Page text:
Speaker draws race card on public registers
The Speaker of the House of Assembly questioned yesterday if race had played a part in the United Kingdom’s decision to impose public registers of company ownership on its Overseas Territories.
Mr Lister, one of four Bermudian MPs who attended a regional meeting of the Commonwealth Parliamentary Association in the Caymans this week, said British Crown dependencies, Guernsey, Jersey and the Isle of Man, had not been asked to create public registers.
He said: “The territories in this region that were affected by this aren’t the only territories that fall under the Crown.
“Let’s accept that. Let’s accept the fact that the territories that haven’t been affected by this do similar business as those in this territory that have been affected by this registry.”
Mr Lister was speaking after former finance minister Bob Richards highlighted that Crown dependencies had not been told to take the same measures as Bermuda and British Caribbean territories.
The Speaker said: “They are territories just like us, even though they fall in a different category as far as naming, meaning they’re not Overseas Territories, they’re called Crown Dependencies, but the business model is the same.”
He said: “Let’s look at the racial make up of those countries that have been affected and those that haven’t.
“That’s a simple question I’m putting to you, look at it, you draw your own conclusion.”
Mr Lister said that the racial make-up of the Crown Dependencies compared to most Overseas Territories may account for the different treatment.
He added: “I can’t put myself in the mind of anybody else, I’ll put that on the table, but I can look at what’s obvious in front of me and until somebody can justify why, then you have to look at the obvious and try and make a decision on the obvious that’s in front of you.”
Mr Richards, who retired from politics after he lost his One Bermuda Alliance seat in last year’s General Election, earlier said the British Parliament’s decision to make the OTs reveal the owners of all their registered companies by the end of 2020 was a “huge retrograde step and totally unacceptable”.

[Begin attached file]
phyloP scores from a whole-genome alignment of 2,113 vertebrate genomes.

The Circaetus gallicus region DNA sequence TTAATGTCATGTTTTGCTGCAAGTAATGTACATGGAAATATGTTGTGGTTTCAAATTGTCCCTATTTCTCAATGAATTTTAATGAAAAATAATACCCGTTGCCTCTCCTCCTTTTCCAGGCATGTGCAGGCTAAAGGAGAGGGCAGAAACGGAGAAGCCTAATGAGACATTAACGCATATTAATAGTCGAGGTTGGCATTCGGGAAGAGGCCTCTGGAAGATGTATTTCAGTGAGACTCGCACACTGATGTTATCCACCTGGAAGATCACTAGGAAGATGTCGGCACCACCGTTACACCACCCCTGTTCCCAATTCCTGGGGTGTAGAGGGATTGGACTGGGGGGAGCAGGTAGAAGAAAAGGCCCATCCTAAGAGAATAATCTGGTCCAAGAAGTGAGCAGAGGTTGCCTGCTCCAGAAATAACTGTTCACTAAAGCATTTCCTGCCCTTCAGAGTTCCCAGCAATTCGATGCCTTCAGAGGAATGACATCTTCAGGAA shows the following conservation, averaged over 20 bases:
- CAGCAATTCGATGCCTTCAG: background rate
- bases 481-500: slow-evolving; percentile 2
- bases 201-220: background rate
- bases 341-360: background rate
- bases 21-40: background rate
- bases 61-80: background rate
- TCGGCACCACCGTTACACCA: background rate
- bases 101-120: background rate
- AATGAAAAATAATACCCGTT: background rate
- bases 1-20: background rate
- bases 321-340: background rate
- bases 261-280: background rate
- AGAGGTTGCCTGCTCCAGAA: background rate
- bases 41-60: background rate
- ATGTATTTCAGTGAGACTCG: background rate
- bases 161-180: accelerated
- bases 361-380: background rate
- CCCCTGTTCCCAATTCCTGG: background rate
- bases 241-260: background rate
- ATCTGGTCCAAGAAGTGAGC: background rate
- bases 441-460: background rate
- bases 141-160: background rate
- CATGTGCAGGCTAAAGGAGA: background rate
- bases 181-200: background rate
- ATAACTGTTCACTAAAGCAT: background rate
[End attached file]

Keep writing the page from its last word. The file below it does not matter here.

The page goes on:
He added that it was obvious why Crown dependencies were not told to take the same measures.
Mr Richards compared the difference in treatment to Britain’s “kith and kin” policy towards the former Rhodesia under the rule of white leader Ian Smith, who made a unilateral declaration of independence from the UK in 1965 in a bid to stave off black majority rule.
He said: “In other words, because the Rhodesians who were in charge of Rhodesia were the descendants of the white British, they were kith and kin. They had a different approach towards kith and kin.
“The folks in the Isle of Man, Jersey and Guernsey are also kith and kin.”
Mr Lister said on Thursday the work of the CPA conference, which included delegates from the Caribbean, Americas and Atlantic region, was to discuss how small territories can prepare for “global impacts”.
He added the enforcement of beneficial ownership registers would affect Overseas Territories in different ways,
But Mr Lister said: “The collective decision was that we have to recognise that we’re one and the same when it comes to the impact that this would have on our respective economies, as the individual territories.
“And we need to stand as a united front saying that this isn’t the way that these things should be forced down on any of us.”
Members of Bermuda’s Youth Parliament took part in debate on Britain’s decision to leave the EU at the conference yesterday.
Taj Donville-Outerbridge, 18, said the conference was “really interesting” the chance to spend time with parliamentarians was “a really great experience”.
Tierrai Tull, 17, added: “It was definitely an amazing experience to see other youth delegates and hearing their voices.”
The UK’s Foreign Office did not respond to a request for comment.
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